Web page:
A way to channel would-be tax dollars to kingdom work
Twenty-five years ago Jacob bought a farm for $200,000. Now his children are grown and have all left home. Jacob and his wife want to sell the farm and move to a smaller place.
Jacob knows he has several options:
Option 1: Sell the property and give a cash gift.
Today the fair market value of Jacob’s farm is $1,100,000. This results in a capital gain of $900,000. While he has tithed regularly on the income earned each year on the farm, he also wishes to give 10 percent of this gain in value to charity. Jacob’s combined federal and state tax bracket is 35 percent and his capital gains tax bracket is 23.8 percent, which results in a capital gains tax liability of $180,000 when he sells the farm. After paying his capital gains tax and gifting 10 percent of the gain, he has a net amount of $848,500 left over in the bank.
Option 2: Gift a portion of his property to a charitable organization prior to the sale. (See diagram.)
If Jacob makes a gift of 32 percent of his farm to a charitable organization prior to a sale, he reduces his capital gains from $900,000 to $612,000 and his capital gains tax liability from $180,000 to $122,400. But by making this gift, he receives a charitable deduction of $352,000, the fair market value of his gift to charity, resulting in a tax deduction of $260,000, based on his tax rates. This tax deduction more than offsets the $122,400 capital gains tax on the sale of the farm. This way, Jacob ends up with $748,800, rather than $848,500, but is blessed by having redirected a substantial amount of tax dollars to fund the Lord’s work instead. While he has $99,700 less in proceeds from the sale, he has been able to leverage his giving and fund the Lord’s work by an additional $262,000.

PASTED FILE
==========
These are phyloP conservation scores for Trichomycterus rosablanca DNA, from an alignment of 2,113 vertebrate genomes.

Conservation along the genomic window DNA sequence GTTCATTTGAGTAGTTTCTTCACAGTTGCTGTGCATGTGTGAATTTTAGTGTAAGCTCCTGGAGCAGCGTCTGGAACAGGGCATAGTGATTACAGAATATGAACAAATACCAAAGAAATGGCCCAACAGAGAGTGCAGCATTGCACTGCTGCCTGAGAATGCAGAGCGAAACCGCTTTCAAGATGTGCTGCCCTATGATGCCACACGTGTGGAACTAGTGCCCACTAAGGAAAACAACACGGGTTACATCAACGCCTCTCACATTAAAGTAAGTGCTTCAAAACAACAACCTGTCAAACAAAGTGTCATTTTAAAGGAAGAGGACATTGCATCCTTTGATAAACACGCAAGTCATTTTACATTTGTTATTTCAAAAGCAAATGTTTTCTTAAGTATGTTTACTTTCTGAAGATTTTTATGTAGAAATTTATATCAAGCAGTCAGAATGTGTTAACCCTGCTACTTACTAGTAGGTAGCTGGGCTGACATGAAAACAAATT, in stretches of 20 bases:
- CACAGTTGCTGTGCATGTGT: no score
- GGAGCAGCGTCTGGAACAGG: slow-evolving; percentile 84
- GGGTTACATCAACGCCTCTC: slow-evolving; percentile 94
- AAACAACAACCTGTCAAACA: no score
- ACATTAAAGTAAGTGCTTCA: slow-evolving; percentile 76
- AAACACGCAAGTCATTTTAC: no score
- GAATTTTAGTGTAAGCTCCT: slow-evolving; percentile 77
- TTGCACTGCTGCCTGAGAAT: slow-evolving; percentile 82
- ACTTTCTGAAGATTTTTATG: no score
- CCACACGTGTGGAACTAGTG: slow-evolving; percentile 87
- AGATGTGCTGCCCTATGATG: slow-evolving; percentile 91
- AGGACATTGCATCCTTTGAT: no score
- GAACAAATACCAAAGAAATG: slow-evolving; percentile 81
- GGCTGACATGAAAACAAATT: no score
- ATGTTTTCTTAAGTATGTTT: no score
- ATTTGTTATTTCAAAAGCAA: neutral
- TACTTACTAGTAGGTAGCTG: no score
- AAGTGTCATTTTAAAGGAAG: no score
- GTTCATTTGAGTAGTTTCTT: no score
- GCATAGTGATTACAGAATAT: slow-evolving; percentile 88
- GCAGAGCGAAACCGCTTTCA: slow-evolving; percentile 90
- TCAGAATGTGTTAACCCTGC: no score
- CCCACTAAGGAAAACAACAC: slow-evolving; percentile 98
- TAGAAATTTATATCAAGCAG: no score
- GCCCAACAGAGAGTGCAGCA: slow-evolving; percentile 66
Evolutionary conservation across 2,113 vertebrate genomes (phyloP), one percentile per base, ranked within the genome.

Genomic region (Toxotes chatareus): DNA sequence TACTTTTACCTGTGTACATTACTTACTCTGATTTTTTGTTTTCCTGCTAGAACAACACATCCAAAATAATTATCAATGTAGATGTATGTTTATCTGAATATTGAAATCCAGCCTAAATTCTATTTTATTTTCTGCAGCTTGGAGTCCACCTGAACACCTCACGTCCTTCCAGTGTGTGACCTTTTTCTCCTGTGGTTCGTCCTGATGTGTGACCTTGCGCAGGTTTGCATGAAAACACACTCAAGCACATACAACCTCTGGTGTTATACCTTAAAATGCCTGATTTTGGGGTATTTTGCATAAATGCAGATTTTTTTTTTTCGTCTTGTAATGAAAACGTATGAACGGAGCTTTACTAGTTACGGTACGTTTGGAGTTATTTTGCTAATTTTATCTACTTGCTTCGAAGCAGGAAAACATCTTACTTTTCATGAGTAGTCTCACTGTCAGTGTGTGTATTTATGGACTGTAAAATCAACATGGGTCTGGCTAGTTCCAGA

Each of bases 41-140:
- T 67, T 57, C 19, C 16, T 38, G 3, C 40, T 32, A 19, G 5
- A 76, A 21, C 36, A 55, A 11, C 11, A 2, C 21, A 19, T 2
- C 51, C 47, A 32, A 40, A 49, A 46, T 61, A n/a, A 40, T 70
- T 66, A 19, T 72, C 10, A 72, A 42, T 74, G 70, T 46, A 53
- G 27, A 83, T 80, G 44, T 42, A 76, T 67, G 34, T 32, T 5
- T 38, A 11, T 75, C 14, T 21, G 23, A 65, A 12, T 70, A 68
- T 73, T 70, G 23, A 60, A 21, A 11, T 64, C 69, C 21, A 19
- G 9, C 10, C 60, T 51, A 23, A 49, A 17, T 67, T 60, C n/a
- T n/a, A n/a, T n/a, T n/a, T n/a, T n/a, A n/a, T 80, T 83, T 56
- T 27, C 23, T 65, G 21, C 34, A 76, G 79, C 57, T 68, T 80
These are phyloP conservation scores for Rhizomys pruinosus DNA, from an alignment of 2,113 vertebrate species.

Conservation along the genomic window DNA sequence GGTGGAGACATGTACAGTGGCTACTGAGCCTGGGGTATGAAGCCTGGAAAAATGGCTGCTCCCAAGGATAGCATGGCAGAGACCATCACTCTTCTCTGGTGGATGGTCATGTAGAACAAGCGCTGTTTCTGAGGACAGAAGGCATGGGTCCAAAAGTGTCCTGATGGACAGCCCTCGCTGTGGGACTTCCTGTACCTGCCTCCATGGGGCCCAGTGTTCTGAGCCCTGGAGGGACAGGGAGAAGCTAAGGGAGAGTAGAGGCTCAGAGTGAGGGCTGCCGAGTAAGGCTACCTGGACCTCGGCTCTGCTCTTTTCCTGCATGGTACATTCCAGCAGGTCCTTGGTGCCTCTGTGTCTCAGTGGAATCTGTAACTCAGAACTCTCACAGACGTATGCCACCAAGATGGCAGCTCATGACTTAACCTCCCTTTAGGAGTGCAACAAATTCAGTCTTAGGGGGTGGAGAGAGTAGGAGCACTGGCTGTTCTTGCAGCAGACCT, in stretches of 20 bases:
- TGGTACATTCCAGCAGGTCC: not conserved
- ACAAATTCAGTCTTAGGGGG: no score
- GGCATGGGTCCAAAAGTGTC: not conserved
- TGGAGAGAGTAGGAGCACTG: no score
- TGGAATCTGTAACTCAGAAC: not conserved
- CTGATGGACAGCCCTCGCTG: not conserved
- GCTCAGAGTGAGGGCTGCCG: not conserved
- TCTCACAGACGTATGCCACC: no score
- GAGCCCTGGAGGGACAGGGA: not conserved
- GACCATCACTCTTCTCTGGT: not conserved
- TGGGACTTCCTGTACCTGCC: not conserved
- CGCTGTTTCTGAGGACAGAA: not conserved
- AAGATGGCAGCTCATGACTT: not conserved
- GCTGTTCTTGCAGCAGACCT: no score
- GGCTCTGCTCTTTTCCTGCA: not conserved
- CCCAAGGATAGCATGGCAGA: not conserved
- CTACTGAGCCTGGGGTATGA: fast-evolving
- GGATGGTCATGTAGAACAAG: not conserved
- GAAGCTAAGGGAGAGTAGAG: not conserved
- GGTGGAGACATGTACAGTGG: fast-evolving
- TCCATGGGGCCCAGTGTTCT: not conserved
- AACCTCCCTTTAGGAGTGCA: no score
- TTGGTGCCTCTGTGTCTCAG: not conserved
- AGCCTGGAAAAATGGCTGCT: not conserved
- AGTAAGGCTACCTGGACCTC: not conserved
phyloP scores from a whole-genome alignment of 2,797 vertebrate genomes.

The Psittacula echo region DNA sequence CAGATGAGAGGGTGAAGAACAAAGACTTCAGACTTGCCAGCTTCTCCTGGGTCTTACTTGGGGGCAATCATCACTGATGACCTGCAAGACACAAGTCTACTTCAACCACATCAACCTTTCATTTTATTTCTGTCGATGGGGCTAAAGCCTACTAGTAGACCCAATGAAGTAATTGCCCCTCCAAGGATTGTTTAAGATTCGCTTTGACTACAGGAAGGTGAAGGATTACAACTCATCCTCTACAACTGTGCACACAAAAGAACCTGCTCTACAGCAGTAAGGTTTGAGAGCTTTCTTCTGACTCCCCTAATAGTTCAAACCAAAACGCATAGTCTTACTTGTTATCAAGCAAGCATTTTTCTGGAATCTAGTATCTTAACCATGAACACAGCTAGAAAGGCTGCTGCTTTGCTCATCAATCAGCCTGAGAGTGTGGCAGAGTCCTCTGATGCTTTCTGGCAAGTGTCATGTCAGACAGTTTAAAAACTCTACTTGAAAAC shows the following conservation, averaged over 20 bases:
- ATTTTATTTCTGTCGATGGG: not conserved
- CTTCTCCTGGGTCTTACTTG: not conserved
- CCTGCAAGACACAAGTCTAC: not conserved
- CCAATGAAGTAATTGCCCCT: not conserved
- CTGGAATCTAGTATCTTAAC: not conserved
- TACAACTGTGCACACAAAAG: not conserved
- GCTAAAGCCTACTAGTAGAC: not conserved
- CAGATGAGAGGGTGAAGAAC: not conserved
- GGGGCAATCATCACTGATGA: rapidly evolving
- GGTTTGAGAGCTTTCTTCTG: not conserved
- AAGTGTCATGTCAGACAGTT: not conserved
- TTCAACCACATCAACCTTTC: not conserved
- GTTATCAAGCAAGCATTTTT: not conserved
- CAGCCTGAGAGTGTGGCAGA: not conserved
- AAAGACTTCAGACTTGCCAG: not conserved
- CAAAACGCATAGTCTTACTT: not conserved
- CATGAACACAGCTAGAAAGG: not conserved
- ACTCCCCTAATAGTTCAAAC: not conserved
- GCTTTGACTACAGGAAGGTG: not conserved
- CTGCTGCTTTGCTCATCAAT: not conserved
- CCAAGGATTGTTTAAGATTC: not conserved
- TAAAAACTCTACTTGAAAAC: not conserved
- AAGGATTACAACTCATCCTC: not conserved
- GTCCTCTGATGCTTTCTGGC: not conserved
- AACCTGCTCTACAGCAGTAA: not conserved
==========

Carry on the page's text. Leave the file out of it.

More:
For many of us, the opportunity to make a gift to charity beyond our regular cash giving may occur only once or twice in our lifetime, generally when we make the sale of a major asset. Often these sales are highly appreciated properties where substantial capital gains tax is due. While cash gifts are essential for ministry, real estate and other kinds of property may also be donated to charity. Usually, a ministry cannot wait for the sale of a piece of property to fund systematic expenses. But when making one-time gifts, there is generally enough time to plan properly to take advantage of the tax savings made possible through a charitable gift.
While gifts of appreciated property provide significant tax benefits, saving taxes alone should not be the reason for your giving to charity. True giving is an expression of worship from the heart that loves God and cares for the needs of a lost and dying world. But with proper motives, a planned gift to maximize funds for charity by using tax laws available is good stewardship.
Capital Gains Tax—what exactly is it?
When you own property that has appreciated in value and you sell the property, you must pay tax on the difference between your tax basis in the property and what you received from the sale. This is the difference between what you paid for the property plus improvements, less depreciation, if any, and the sale price. This tax is called a capital gains tax. The capital gains tax rates range from 15 percent to 23.8 percent, plus state tax, if you held the property for one year or more.
Capital gains taxes are “optional”
Many are often not aware that capital gains tax is an optional tax, or at the least it can be minimized. There are three options when dealing with capital gains tax:
Pay the tax. Naturally, this is the most tax expensive option.